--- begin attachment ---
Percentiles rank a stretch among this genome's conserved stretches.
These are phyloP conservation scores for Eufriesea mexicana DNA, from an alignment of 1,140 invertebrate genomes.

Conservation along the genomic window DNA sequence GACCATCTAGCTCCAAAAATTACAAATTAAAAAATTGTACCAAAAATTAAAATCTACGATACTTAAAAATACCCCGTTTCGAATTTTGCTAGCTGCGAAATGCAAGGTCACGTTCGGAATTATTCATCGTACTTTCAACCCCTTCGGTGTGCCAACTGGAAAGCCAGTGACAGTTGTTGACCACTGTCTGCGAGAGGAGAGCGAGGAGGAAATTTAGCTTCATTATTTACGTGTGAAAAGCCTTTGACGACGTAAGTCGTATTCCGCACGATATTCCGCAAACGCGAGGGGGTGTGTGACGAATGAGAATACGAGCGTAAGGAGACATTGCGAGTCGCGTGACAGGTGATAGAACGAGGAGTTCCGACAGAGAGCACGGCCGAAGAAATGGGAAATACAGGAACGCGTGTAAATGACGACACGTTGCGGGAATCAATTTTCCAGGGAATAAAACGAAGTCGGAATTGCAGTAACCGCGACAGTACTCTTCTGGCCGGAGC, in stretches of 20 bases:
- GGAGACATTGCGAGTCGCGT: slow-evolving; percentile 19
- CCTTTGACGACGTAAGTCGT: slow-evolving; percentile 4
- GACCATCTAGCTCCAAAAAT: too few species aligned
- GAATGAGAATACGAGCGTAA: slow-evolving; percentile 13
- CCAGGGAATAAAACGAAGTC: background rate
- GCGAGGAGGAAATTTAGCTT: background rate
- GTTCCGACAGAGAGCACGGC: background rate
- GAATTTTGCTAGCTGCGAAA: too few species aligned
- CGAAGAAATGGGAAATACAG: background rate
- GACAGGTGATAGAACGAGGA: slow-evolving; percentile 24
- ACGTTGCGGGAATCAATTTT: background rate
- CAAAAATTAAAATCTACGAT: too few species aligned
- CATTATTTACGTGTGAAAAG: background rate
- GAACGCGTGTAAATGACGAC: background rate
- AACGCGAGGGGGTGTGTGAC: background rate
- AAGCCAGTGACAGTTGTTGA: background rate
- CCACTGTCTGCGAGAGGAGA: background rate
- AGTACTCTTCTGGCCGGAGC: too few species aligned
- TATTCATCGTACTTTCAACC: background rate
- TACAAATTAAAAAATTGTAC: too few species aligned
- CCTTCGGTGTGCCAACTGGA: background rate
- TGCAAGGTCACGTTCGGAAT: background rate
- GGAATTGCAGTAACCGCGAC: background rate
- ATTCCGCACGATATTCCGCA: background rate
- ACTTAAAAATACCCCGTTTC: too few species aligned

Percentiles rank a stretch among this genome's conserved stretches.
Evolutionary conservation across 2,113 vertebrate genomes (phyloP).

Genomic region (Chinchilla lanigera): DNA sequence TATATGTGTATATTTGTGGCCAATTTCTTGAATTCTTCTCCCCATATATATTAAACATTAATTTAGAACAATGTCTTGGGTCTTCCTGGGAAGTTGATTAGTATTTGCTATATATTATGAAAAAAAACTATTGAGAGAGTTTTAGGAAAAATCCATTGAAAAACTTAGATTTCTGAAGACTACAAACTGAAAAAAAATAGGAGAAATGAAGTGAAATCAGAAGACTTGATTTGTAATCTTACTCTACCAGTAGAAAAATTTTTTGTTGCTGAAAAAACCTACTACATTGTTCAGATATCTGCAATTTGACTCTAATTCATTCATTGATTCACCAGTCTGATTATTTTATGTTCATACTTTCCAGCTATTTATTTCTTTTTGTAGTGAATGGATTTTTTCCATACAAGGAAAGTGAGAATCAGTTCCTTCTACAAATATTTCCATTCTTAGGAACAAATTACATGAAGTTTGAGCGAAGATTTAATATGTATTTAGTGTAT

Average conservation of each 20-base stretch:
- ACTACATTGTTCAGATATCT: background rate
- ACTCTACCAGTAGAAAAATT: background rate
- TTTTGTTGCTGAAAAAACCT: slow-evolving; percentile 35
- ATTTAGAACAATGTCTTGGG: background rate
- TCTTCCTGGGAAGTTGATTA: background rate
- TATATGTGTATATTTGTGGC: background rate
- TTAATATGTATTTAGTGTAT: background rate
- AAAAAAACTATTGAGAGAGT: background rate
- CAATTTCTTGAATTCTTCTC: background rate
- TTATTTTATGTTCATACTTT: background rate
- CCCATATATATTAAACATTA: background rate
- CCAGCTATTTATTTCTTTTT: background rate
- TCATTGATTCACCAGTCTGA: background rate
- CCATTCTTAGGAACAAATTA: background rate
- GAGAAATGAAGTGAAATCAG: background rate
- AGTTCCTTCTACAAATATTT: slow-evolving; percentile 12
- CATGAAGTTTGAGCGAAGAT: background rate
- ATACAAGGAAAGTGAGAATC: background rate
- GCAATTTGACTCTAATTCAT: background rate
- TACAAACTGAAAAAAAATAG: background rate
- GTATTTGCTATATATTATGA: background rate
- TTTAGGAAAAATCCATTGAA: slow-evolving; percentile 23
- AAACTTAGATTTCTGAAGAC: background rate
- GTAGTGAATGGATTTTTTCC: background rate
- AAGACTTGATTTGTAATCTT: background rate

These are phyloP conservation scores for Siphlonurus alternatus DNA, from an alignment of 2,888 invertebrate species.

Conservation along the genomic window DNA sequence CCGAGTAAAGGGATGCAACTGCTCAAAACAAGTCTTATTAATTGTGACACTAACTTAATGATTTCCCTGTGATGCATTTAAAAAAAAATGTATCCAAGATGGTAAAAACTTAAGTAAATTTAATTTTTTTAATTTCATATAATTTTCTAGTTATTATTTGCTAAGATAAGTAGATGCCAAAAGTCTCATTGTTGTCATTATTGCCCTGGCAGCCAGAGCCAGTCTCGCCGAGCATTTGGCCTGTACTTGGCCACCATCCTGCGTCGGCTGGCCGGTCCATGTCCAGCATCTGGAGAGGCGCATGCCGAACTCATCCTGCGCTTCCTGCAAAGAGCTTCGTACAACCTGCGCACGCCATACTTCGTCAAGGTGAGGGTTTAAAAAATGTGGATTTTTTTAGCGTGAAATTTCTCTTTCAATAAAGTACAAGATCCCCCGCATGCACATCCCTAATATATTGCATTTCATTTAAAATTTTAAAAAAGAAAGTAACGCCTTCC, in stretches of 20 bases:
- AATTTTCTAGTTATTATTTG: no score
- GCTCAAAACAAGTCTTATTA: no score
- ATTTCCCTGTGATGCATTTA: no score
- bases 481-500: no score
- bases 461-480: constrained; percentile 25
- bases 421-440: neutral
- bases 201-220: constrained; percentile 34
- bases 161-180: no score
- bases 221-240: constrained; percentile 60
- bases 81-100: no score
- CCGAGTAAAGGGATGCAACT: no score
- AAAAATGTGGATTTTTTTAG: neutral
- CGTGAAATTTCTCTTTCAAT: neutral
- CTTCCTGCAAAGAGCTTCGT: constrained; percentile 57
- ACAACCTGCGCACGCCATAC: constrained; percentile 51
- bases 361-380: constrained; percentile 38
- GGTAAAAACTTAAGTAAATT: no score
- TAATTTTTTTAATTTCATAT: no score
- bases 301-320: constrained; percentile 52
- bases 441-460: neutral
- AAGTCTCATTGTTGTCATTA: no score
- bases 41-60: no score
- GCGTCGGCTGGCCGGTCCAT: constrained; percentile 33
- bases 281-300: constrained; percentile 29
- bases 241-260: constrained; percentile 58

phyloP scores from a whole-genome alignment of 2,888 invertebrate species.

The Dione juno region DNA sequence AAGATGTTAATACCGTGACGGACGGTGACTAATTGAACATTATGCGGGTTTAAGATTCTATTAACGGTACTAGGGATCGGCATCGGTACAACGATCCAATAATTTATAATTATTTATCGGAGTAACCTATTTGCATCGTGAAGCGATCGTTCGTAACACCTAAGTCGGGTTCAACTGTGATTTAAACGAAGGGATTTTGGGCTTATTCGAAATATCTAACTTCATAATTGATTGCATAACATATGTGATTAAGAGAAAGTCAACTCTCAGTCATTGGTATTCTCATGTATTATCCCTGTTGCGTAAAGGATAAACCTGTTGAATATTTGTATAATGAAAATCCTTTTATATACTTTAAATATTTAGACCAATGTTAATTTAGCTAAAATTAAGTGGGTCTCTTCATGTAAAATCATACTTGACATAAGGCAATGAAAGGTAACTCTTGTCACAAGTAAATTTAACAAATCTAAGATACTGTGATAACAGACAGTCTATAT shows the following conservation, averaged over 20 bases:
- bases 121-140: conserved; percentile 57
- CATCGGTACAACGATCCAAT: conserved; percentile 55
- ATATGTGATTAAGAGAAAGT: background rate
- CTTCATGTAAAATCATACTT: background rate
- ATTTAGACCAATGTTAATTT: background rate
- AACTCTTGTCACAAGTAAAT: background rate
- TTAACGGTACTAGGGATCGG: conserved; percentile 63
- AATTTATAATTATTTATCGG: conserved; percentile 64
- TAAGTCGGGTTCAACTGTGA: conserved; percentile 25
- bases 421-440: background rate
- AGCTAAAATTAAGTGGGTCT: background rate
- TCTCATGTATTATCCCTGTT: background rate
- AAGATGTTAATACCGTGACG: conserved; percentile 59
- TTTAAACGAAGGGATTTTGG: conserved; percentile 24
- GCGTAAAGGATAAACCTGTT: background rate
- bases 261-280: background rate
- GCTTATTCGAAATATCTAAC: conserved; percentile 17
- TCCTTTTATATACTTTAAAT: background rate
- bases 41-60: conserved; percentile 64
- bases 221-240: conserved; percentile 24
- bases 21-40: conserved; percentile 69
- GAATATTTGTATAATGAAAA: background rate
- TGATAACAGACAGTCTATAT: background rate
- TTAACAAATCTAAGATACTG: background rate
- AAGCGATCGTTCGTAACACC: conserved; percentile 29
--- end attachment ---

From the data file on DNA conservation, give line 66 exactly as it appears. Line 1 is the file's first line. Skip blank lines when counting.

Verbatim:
- bases 201-220: constrained; percentile 34